Weightlifting in China thrives on the kids in rural areasCoach Fang tells me weightlifting is not popular in the city as most kids are focused on studies and play recreational sports like basketball, soccer, and ping-pong. Currently, weightlifting in China thrives on the kids in rural parts of the country who see the sport as a way to escape the countryside and possibly earn a living as an athlete to care for their family.
The last time there were lifters training in Huainan, one of them got sent to the provincial team and quit after a few months because it was too much pressure, and the other was pulled out by his grandmother who was concerned about the risk of hurting his back.
The facilities in Huainan city, after some cleaning up.
When I met Coach Fang at the athletics school, he was very welcoming. He seemed happy that someone was finally going to use the weightlifting equipment. The gym was just a dusty room with a not yet built weightlifting platform, two areas padded with rubber matting, and a few cigarette butts scattered over the ceramic tiled floor in between. There was a bench for supine pressing, a bench for chest-supported barbell rows [Video], two squat blocks, and a large pile of bumper plates and rusty bars. Coach Fang picked out a 20kg bar that had a bit less rust than the rest and told me to warm up. The bar was freaking cold since there was no heating in this room and several of the windows were broken.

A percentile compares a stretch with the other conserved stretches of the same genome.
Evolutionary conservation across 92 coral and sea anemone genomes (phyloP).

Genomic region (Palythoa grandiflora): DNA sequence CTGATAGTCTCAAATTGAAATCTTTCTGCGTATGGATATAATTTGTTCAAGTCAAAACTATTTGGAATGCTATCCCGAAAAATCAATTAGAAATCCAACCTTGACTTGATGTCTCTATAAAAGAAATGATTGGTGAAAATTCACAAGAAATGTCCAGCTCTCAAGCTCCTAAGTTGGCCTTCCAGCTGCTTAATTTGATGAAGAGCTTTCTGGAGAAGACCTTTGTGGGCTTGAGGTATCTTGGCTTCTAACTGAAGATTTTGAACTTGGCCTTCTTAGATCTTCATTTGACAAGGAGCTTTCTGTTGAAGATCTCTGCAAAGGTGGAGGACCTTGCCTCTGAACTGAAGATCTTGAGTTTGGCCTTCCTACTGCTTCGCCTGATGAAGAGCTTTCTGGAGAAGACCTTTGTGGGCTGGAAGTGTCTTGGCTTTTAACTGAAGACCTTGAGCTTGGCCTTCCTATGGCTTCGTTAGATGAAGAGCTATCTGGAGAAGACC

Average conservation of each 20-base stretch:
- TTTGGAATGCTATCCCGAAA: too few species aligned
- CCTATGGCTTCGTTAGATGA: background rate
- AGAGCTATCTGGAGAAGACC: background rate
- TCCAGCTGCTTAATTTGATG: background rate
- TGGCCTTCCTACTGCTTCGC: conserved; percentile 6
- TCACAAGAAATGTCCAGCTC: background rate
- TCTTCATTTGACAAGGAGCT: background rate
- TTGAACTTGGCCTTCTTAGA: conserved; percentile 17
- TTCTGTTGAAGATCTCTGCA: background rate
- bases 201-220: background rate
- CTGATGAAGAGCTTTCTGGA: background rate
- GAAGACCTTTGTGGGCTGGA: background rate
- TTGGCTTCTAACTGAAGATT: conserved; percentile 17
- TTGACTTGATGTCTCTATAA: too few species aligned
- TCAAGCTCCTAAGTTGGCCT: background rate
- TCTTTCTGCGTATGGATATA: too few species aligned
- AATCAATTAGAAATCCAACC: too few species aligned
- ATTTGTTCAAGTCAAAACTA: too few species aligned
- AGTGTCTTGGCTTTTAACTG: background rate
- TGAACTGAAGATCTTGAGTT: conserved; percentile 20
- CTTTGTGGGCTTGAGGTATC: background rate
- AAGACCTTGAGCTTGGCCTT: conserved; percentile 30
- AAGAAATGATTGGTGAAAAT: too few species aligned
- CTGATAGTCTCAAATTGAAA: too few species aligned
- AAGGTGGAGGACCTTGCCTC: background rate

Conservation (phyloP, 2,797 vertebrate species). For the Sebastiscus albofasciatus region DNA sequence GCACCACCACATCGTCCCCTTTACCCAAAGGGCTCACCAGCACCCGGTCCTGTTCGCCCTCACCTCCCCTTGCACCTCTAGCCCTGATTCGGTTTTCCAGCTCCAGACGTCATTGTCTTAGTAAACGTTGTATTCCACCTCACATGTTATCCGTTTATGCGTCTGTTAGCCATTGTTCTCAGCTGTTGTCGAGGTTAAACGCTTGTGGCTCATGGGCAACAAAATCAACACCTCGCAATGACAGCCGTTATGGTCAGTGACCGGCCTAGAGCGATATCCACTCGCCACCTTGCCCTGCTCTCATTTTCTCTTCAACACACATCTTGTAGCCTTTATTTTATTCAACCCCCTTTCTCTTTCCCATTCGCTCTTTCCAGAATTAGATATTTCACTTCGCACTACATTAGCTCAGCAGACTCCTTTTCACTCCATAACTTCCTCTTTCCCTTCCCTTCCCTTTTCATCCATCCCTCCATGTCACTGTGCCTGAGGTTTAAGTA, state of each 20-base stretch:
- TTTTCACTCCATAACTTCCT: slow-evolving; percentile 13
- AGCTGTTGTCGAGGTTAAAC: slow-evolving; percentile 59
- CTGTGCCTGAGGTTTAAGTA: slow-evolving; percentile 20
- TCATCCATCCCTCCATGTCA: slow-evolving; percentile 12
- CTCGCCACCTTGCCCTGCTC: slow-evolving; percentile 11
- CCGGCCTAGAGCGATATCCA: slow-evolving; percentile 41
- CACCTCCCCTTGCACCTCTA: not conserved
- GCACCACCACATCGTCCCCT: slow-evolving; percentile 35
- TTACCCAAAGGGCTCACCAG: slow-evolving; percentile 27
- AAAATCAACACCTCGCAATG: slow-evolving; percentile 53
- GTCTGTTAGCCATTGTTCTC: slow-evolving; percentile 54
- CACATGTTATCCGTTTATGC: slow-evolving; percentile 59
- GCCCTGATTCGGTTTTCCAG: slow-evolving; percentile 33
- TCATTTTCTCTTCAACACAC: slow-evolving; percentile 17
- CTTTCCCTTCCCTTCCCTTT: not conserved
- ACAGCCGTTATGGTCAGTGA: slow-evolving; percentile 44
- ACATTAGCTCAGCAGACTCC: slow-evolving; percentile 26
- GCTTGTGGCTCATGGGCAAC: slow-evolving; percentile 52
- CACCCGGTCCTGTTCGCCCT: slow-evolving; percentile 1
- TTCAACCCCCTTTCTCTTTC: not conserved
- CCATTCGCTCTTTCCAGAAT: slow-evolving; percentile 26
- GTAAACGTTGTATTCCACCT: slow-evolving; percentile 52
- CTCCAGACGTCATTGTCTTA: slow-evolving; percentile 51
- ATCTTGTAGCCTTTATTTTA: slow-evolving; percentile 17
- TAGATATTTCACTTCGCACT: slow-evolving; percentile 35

Today’s lessons would be in the full Snatch, and the Back Squat.
Snatch – Overhead Position
When I was warming up with the bar, Coach Fang immediately stopped me and told me to internally rotate my shoulders in the overhead position. This surprised me because I was always taught in the past that externally rotating the shoulders overhead allowed for the most stable position and would allow the bones and joints of the upper extremities to support the weight.